All though we don’t have any real wilderness, we do have rural areas. Our most urban areas are in North and South Holland, as explained in the video above, but even there we do have some open spots. This area, in the middle of our nation, is usually referred to as the Green Heart.

It is an area where the inhabitants of our biggest cities as Amsterdam, Rotterdam and The Hague can escape to, to breathe in some fresh air, ride a bike, sail a boat, sniff a tulip, spot a bird… You know, the stuff we Dutchies like to do…

The green heart is special. It feels like the countryside, all though you can always see some big city’s skyline on the horizon. You can see swans, geese and ducks flying by almost as often as planes on their way to Schiphol airport. At night, you can’t see the stars, because of the many greenhouses and big towns around.

This slideshow requires JavaScript.

The farmers in the green heart are often of the intellectual type, compared to the ones in the real countryside. They are the ones that experiment with new potato species and experimental cowfeeding machines. They often have some business on the side, and provide tours for tourists that rush through our country in one or two days.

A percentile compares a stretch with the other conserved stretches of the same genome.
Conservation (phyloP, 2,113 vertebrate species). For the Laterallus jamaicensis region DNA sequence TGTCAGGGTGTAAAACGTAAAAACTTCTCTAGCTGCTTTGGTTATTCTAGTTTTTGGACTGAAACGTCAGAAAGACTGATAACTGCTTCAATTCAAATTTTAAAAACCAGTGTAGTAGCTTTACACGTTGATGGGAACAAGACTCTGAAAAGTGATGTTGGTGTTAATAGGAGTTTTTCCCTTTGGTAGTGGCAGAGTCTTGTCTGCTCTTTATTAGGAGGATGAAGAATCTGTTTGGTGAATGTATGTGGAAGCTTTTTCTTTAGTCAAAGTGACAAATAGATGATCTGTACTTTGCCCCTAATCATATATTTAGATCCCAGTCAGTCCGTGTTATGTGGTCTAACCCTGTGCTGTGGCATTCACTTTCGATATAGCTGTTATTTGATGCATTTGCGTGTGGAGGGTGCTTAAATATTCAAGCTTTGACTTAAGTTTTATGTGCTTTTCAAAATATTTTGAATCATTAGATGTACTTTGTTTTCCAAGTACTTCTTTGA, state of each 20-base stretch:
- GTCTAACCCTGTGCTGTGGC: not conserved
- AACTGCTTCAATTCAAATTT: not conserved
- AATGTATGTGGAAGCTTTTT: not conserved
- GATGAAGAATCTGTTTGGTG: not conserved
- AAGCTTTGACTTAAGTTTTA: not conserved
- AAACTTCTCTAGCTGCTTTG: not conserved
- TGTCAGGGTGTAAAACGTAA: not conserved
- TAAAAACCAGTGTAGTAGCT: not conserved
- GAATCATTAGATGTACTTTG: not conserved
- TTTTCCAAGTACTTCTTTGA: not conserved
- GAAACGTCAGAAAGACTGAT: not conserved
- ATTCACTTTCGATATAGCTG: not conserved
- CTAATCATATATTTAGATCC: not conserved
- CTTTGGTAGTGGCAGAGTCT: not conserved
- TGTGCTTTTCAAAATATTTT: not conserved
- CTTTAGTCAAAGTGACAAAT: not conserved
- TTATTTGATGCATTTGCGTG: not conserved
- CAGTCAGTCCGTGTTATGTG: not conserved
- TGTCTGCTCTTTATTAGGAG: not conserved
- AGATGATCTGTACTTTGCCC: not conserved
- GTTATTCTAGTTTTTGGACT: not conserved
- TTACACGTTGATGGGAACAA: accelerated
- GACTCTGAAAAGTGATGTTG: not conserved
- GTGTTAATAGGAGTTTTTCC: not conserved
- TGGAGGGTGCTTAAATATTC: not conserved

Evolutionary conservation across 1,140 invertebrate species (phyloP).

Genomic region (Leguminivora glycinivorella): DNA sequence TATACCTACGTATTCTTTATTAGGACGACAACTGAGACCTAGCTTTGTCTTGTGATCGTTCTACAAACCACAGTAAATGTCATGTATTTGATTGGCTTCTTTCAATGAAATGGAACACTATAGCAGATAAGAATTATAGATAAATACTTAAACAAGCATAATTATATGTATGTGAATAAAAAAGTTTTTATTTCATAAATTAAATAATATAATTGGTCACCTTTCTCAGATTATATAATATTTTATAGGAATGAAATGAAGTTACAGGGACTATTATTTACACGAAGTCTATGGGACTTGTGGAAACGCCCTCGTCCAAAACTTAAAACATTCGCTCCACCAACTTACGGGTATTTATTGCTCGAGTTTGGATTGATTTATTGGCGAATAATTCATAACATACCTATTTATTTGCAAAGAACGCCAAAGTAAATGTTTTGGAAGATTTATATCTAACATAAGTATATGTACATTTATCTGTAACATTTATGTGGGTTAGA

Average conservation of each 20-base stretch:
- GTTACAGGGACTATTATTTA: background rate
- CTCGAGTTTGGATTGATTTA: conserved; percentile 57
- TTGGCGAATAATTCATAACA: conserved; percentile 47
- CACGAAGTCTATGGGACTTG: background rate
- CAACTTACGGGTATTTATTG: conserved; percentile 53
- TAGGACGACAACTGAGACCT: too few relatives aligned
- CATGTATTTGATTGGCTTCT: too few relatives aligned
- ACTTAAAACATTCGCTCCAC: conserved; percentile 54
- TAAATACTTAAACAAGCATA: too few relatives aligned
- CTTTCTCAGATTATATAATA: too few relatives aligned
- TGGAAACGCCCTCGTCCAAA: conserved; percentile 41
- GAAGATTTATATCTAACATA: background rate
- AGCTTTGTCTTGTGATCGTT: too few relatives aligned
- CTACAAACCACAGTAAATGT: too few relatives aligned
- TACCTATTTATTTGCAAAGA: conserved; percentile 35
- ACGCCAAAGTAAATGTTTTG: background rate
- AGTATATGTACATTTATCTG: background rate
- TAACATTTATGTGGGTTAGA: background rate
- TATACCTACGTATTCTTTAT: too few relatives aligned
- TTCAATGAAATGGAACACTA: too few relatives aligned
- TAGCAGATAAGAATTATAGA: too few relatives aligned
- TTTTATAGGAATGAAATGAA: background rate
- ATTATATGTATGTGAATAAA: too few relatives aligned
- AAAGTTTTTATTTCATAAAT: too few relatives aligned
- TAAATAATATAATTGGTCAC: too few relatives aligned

The green heart is also mentioned in most political parties’ programs. On the one side there are the parties that want to conserve and protect the area and fight against further expansion of houses and businesses into the green heart. On the other side the green heart is seen as an area of opportunies, where modern towns could grow, sustainable energy programs can be set up and our airport can expand into.

The green heart is an extremely compact chunk of Dutchness.

Lest we forget our souvenirs

A few weeks ago I went to visit my big brother in Paris. He is living there with his family in a cute appartment right by the Place de Saint Sulpice, which is what you see on this pic on the left. He will be there for the coming year and I intend to visit him as often as I can, as it is really not so far from where I live in the Netherlands and the drive there is lovely too. I had taken the toll-road on the way there and, since I wasn’t in a hurry, I decided to take the long way up and enjoy the landscape a bit more on my way back.